After the Cold War

Andrew Sullivan puts the latest Georgia/Russia conflict within two larger contexts: The Cold War, and the War on Terror. It’s long, but worth it.

For some, we now realize, the Cold War was not about democratic values versus totalitarianism, in the Kirkpatrick formulation. It was about American hegemony against any rival power, totalitarian or not, globally expansionist or not.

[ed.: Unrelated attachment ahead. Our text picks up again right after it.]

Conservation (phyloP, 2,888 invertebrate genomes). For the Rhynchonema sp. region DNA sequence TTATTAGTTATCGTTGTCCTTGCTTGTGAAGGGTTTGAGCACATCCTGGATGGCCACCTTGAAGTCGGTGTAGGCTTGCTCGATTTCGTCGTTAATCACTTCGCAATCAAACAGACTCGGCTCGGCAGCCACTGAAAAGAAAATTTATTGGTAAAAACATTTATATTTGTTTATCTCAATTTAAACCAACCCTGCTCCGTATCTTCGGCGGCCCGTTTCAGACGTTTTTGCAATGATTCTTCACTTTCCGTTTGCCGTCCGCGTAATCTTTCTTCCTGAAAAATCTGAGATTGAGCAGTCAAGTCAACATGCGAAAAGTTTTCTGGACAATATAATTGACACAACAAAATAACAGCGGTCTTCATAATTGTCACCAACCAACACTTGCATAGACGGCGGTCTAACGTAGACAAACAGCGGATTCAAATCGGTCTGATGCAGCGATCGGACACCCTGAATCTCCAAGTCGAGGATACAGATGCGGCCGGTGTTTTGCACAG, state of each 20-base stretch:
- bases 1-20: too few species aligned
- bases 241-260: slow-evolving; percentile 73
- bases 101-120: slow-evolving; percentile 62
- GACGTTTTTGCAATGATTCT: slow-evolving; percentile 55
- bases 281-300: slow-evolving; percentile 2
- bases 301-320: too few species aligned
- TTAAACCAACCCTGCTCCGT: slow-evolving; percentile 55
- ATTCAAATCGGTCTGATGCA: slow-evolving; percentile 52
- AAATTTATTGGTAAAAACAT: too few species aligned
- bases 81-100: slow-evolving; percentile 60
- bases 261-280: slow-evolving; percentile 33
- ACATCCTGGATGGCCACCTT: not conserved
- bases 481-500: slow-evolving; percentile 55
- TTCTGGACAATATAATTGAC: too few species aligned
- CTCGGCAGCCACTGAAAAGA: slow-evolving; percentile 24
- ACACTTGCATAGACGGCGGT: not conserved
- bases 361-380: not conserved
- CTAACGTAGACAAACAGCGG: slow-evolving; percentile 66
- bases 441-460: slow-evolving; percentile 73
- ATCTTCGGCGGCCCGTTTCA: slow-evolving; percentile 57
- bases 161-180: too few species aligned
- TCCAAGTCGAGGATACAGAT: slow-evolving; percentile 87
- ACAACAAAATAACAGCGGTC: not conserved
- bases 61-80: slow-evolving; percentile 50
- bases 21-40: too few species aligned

…McCain is very, very comfortable in this situation. It speaks his language. A thoroughly twentieth-century figure, he lives and breathes war and conflict as a state of being. For him, it is always 1938 somewhere; America’s duty is to control, occupy or intervene wherever any rival seeks influence and any group does not share our alleged values. And so American power must be brought to bear in Georgia and Iraq and Iran and Burma and Darfur and Bosnia and anyplace else where American interests are threatened or democratic allies seek help. And for militarist American exceptionalists, this all makes sense. This is the higher purpose McCain lives for: the glory of liberation, the thrill of conquest, the adoration of the soldier, the defeat of evil.